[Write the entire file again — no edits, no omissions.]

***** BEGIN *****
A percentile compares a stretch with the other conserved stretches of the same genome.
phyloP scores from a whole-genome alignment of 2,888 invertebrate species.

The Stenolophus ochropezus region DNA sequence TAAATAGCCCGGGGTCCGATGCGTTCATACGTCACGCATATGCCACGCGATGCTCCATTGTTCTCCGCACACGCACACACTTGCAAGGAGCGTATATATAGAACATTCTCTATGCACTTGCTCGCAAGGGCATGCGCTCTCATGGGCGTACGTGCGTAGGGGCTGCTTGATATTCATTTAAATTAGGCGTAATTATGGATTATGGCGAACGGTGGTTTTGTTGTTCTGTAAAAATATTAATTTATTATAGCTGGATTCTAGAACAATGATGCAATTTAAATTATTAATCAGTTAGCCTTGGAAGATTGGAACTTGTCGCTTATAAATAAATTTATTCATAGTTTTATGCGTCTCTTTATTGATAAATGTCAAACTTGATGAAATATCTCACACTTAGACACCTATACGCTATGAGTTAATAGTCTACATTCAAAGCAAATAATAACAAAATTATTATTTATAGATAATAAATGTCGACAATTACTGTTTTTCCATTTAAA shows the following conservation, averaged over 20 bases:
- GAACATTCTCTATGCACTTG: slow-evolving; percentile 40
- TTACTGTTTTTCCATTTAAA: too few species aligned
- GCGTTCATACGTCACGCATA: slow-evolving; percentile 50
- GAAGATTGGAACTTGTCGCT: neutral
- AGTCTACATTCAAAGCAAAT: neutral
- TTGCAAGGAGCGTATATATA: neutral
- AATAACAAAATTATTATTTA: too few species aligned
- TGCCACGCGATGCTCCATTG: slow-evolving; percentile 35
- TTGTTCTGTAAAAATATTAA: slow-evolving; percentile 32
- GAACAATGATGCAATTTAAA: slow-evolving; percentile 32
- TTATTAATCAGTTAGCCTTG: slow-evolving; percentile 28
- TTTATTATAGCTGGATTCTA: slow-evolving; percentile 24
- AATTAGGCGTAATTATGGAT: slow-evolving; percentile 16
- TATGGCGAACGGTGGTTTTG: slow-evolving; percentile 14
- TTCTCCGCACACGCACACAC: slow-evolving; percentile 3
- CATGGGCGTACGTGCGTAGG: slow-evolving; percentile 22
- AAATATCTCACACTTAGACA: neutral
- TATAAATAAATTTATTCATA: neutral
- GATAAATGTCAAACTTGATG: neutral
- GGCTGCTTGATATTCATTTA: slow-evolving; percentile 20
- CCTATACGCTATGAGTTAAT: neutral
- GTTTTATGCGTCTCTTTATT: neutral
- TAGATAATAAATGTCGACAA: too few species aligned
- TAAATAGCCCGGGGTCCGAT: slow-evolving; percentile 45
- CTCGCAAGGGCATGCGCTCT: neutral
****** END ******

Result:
A percentile compares a stretch with the other conserved stretches of the same genome.
phyloP scores from a whole-genome alignment of 2,888 invertebrate species.

The Stenolophus ochropezus region DNA sequence TAAATAGCCCGGGGTCCGATGCGTTCATACGTCACGCATATGCCACGCGATGCTCCATTGTTCTCCGCACACGCACACACTTGCAAGGAGCGTATATATAGAACATTCTCTATGCACTTGCTCGCAAGGGCATGCGCTCTCATGGGCGTACGTGCGTAGGGGCTGCTTGATATTCATTTAAATTAGGCGTAATTATGGATTATGGCGAACGGTGGTTTTGTTGTTCTGTAAAAATATTAATTTATTATAGCTGGATTCTAGAACAATGATGCAATTTAAATTATTAATCAGTTAGCCTTGGAAGATTGGAACTTGTCGCTTATAAATAAATTTATTCATAGTTTTATGCGTCTCTTTATTGATAAATGTCAAACTTGATGAAATATCTCACACTTAGACACCTATACGCTATGAGTTAATAGTCTACATTCAAAGCAAATAATAACAAAATTATTATTTATAGATAATAAATGTCGACAATTACTGTTTTTCCATTTAAA shows the following conservation, averaged over 20 bases:
- GAACATTCTCTATGCACTTG: slow-evolving; percentile 40
- TTACTGTTTTTCCATTTAAA: too few species aligned
- GCGTTCATACGTCACGCATA: slow-evolving; percentile 50
- GAAGATTGGAACTTGTCGCT: neutral
- AGTCTACATTCAAAGCAAAT: neutral
- TTGCAAGGAGCGTATATATA: neutral
- AATAACAAAATTATTATTTA: too few species aligned
- TGCCACGCGATGCTCCATTG: slow-evolving; percentile 35
- TTGTTCTGTAAAAATATTAA: slow-evolving; percentile 32
- GAACAATGATGCAATTTAAA: slow-evolving; percentile 32
- TTATTAATCAGTTAGCCTTG: slow-evolving; percentile 28
- TTTATTATAGCTGGATTCTA: slow-evolving; percentile 24
- AATTAGGCGTAATTATGGAT: slow-evolving; percentile 16
- TATGGCGAACGGTGGTTTTG: slow-evolving; percentile 14
- TTCTCCGCACACGCACACAC: slow-evolving; percentile 3
- CATGGGCGTACGTGCGTAGG: slow-evolving; percentile 22
- AAATATCTCACACTTAGACA: neutral
- TATAAATAAATTTATTCATA: neutral
- GATAAATGTCAAACTTGATG: neutral
- GGCTGCTTGATATTCATTTA: slow-evolving; percentile 20
- CCTATACGCTATGAGTTAAT: neutral
- GTTTTATGCGTCTCTTTATT: neutral
- TAGATAATAAATGTCGACAA: too few species aligned
- TAAATAGCCCGGGGTCCGAT: slow-evolving; percentile 45
- CTCGCAAGGGCATGCGCTCT: neutral